This article does not cite any sources. (December 2009) (Learn how and when to remove this template message)
Terminal is a family of monospaced raster typefaces. It is relatively small compared to Courier. It uses crossed zeros, and is designed to approximate the font normally used in MS-DOS or other text-based consoles such as on Linux. In Microsoft Windows, it is used as the default font in the Command Prompt in Windows 7 and earlier.
Terminal font family contains fonts encoded in various DOS code pages, with multiple resolutions of the font for each code page. Fixedsys fonts of different code pages have different point sizes. Under DBCS Windows environment, specifying Terminal font may also cause application to use non-Terminal fonts when displaying texts.
In Windows 2000 or later, changing script setting in some application's font dialogue (e.g., Notepad, WordPad) causes Terminal font to look completely different, even under same font size. Similarly, changing language setting for Windows applications that do not support Unicode will alter the appearance of OEM/DOS scripted Terminal font.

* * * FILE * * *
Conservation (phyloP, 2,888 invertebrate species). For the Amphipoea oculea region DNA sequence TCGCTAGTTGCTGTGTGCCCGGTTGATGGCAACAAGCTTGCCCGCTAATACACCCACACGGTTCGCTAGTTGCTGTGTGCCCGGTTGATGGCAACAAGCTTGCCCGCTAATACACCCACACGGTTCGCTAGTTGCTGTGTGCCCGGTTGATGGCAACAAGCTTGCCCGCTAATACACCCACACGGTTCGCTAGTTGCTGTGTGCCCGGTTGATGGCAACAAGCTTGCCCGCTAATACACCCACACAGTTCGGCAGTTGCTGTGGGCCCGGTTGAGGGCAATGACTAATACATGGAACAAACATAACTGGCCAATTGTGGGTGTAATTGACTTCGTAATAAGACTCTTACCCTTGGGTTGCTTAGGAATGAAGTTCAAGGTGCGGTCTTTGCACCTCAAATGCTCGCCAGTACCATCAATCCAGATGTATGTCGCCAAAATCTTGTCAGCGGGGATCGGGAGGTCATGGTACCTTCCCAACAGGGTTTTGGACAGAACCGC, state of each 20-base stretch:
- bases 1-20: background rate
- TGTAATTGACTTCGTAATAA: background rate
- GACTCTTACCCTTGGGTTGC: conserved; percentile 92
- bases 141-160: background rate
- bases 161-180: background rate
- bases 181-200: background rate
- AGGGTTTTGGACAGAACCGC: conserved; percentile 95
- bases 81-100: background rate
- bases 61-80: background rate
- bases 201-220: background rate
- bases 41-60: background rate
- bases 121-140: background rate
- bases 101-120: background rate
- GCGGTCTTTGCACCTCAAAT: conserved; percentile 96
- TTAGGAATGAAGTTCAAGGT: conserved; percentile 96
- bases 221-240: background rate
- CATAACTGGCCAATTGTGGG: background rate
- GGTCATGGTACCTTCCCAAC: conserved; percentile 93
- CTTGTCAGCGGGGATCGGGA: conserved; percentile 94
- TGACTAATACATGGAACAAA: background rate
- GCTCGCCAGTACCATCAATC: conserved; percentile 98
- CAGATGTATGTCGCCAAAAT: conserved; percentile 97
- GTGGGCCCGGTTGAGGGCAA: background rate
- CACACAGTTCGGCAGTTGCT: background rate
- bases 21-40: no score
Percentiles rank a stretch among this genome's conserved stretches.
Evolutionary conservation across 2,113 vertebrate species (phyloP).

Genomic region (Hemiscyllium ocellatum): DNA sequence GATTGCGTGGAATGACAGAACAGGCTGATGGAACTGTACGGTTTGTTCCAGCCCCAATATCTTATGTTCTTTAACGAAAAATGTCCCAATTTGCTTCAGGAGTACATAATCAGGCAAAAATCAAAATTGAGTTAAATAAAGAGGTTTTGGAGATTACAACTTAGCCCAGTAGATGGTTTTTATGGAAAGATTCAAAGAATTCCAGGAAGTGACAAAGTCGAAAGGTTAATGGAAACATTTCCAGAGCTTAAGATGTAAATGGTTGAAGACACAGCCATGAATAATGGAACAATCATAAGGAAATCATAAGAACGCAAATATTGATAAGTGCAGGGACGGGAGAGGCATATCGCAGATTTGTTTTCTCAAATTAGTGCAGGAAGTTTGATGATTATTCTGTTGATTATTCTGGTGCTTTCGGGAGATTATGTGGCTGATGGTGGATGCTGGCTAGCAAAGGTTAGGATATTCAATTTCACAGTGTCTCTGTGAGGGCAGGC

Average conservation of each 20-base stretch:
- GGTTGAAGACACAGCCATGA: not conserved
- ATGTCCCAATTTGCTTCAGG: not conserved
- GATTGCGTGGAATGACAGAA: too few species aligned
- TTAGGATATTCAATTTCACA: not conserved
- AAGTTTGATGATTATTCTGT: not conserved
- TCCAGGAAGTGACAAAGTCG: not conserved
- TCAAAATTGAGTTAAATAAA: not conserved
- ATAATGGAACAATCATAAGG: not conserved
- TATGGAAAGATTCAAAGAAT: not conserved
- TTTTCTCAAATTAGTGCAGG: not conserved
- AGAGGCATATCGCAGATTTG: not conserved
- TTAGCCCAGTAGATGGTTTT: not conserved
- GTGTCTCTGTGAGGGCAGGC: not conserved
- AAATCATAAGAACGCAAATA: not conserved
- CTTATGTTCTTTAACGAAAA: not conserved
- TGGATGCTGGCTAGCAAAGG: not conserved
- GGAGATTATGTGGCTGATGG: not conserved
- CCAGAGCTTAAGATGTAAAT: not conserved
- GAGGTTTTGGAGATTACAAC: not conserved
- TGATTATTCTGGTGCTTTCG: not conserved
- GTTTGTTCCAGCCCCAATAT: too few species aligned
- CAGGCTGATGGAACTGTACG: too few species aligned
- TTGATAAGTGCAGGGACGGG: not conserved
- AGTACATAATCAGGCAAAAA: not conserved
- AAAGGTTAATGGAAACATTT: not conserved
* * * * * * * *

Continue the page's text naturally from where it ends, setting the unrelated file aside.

Terminal is also the font that most text pads from ASCII art should be viewed as, because Terminal is often a visual font.
Terminal is based upon code page 437 (or other codepage with suitable language, such as CP850) and is not aligned with Unicode. Most of the characters in Terminal are the same as the characters used in code page 437, but some of the characters (most Greek letters and some box drawing characters) may or may not have been replaced by additional accented letters, depending on the codepage of the system. However, if a font size of 5 pt. is used, the Greek letters and box drawing characters are still viewable.
|This typography-related article is a stub. You can help Wikipedia by expanding it.|